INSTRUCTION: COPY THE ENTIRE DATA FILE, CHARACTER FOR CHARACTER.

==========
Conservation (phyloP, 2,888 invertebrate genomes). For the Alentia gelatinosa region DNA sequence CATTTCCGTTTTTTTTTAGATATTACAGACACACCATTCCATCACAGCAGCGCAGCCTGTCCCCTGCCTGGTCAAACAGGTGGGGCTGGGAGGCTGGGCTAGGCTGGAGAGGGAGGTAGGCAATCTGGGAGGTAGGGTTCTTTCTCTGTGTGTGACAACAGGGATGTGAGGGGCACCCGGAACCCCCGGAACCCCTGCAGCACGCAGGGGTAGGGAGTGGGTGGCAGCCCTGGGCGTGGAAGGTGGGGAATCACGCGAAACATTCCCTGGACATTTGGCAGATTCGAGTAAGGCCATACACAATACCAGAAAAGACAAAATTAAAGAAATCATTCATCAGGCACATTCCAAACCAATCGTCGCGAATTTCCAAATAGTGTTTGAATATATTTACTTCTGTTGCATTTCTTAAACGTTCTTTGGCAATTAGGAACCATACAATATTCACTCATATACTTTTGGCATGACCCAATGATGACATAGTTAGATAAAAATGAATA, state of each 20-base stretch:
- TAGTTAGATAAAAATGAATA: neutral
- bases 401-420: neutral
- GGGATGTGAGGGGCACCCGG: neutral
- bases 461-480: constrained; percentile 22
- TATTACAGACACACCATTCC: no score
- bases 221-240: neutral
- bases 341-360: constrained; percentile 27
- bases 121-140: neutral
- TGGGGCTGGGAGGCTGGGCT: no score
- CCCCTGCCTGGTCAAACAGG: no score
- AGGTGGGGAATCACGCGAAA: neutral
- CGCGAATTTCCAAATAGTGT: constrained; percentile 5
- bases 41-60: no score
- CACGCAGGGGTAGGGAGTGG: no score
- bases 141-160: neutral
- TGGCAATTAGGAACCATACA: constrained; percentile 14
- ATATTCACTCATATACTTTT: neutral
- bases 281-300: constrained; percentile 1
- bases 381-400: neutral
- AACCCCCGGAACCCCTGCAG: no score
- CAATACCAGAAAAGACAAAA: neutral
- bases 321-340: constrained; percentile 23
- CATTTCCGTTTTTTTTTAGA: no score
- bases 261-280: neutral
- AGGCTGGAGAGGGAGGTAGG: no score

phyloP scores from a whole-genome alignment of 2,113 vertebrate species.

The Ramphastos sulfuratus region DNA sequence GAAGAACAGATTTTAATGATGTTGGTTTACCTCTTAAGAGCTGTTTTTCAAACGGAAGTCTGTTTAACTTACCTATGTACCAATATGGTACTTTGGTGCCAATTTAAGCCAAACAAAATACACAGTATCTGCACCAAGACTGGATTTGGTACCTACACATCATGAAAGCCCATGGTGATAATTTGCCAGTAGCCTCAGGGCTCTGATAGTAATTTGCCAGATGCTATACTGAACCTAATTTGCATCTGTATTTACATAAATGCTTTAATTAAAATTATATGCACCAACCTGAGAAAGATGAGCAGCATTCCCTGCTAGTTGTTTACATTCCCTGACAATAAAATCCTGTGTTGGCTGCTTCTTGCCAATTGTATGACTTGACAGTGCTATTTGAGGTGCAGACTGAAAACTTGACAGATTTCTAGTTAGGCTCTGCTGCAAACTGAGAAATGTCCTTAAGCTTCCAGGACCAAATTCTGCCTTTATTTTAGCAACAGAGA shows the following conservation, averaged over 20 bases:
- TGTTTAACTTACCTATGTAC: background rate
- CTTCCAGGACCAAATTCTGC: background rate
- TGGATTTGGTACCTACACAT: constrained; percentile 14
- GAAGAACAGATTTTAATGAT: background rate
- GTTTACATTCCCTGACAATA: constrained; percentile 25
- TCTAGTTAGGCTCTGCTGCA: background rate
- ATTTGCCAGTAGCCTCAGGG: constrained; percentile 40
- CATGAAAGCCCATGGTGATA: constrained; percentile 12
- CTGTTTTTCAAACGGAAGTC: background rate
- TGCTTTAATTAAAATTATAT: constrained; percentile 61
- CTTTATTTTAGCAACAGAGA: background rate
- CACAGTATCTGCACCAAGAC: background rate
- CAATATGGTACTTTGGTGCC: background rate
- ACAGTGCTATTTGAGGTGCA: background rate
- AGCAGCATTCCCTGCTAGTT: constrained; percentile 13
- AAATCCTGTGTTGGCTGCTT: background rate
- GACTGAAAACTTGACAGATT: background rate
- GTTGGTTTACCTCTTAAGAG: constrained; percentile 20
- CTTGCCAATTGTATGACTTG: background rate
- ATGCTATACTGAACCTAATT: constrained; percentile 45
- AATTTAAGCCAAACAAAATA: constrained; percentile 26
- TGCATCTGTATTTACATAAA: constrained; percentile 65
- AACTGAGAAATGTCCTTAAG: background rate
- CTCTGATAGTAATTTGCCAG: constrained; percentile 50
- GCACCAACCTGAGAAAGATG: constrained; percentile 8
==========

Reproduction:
Conservation (phyloP, 2,888 invertebrate genomes). For the Alentia gelatinosa region DNA sequence CATTTCCGTTTTTTTTTAGATATTACAGACACACCATTCCATCACAGCAGCGCAGCCTGTCCCCTGCCTGGTCAAACAGGTGGGGCTGGGAGGCTGGGCTAGGCTGGAGAGGGAGGTAGGCAATCTGGGAGGTAGGGTTCTTTCTCTGTGTGTGACAACAGGGATGTGAGGGGCACCCGGAACCCCCGGAACCCCTGCAGCACGCAGGGGTAGGGAGTGGGTGGCAGCCCTGGGCGTGGAAGGTGGGGAATCACGCGAAACATTCCCTGGACATTTGGCAGATTCGAGTAAGGCCATACACAATACCAGAAAAGACAAAATTAAAGAAATCATTCATCAGGCACATTCCAAACCAATCGTCGCGAATTTCCAAATAGTGTTTGAATATATTTACTTCTGTTGCATTTCTTAAACGTTCTTTGGCAATTAGGAACCATACAATATTCACTCATATACTTTTGGCATGACCCAATGATGACATAGTTAGATAAAAATGAATA, state of each 20-base stretch:
- TAGTTAGATAAAAATGAATA: neutral
- bases 401-420: neutral
- GGGATGTGAGGGGCACCCGG: neutral
- bases 461-480: constrained; percentile 22
- TATTACAGACACACCATTCC: no score
- bases 221-240: neutral
- bases 341-360: constrained; percentile 27
- bases 121-140: neutral
- TGGGGCTGGGAGGCTGGGCT: no score
- CCCCTGCCTGGTCAAACAGG: no score
- AGGTGGGGAATCACGCGAAA: neutral
- CGCGAATTTCCAAATAGTGT: constrained; percentile 5
- bases 41-60: no score
- CACGCAGGGGTAGGGAGTGG: no score
- bases 141-160: neutral
- TGGCAATTAGGAACCATACA: constrained; percentile 14
- ATATTCACTCATATACTTTT: neutral
- bases 281-300: constrained; percentile 1
- bases 381-400: neutral
- AACCCCCGGAACCCCTGCAG: no score
- CAATACCAGAAAAGACAAAA: neutral
- bases 321-340: constrained; percentile 23
- CATTTCCGTTTTTTTTTAGA: no score
- bases 261-280: neutral
- AGGCTGGAGAGGGAGGTAGG: no score

phyloP scores from a whole-genome alignment of 2,113 vertebrate species.

The Ramphastos sulfuratus region DNA sequence GAAGAACAGATTTTAATGATGTTGGTTTACCTCTTAAGAGCTGTTTTTCAAACGGAAGTCTGTTTAACTTACCTATGTACCAATATGGTACTTTGGTGCCAATTTAAGCCAAACAAAATACACAGTATCTGCACCAAGACTGGATTTGGTACCTACACATCATGAAAGCCCATGGTGATAATTTGCCAGTAGCCTCAGGGCTCTGATAGTAATTTGCCAGATGCTATACTGAACCTAATTTGCATCTGTATTTACATAAATGCTTTAATTAAAATTATATGCACCAACCTGAGAAAGATGAGCAGCATTCCCTGCTAGTTGTTTACATTCCCTGACAATAAAATCCTGTGTTGGCTGCTTCTTGCCAATTGTATGACTTGACAGTGCTATTTGAGGTGCAGACTGAAAACTTGACAGATTTCTAGTTAGGCTCTGCTGCAAACTGAGAAATGTCCTTAAGCTTCCAGGACCAAATTCTGCCTTTATTTTAGCAACAGAGA shows the following conservation, averaged over 20 bases:
- TGTTTAACTTACCTATGTAC: background rate
- CTTCCAGGACCAAATTCTGC: background rate
- TGGATTTGGTACCTACACAT: constrained; percentile 14
- GAAGAACAGATTTTAATGAT: background rate
- GTTTACATTCCCTGACAATA: constrained; percentile 25
- TCTAGTTAGGCTCTGCTGCA: background rate
- ATTTGCCAGTAGCCTCAGGG: constrained; percentile 40
- CATGAAAGCCCATGGTGATA: constrained; percentile 12
- CTGTTTTTCAAACGGAAGTC: background rate
- TGCTTTAATTAAAATTATAT: constrained; percentile 61
- CTTTATTTTAGCAACAGAGA: background rate
- CACAGTATCTGCACCAAGAC: background rate
- CAATATGGTACTTTGGTGCC: background rate
- ACAGTGCTATTTGAGGTGCA: background rate
- AGCAGCATTCCCTGCTAGTT: constrained; percentile 13
- AAATCCTGTGTTGGCTGCTT: background rate
- GACTGAAAACTTGACAGATT: background rate
- GTTGGTTTACCTCTTAAGAG: constrained; percentile 20
- CTTGCCAATTGTATGACTTG: background rate
- ATGCTATACTGAACCTAATT: constrained; percentile 45
- AATTTAAGCCAAACAAAATA: constrained; percentile 26
- TGCATCTGTATTTACATAAA: constrained; percentile 65
- AACTGAGAAATGTCCTTAAG: background rate
- CTCTGATAGTAATTTGCCAG: constrained; percentile 50
- GCACCAACCTGAGAAAGATG: constrained; percentile 8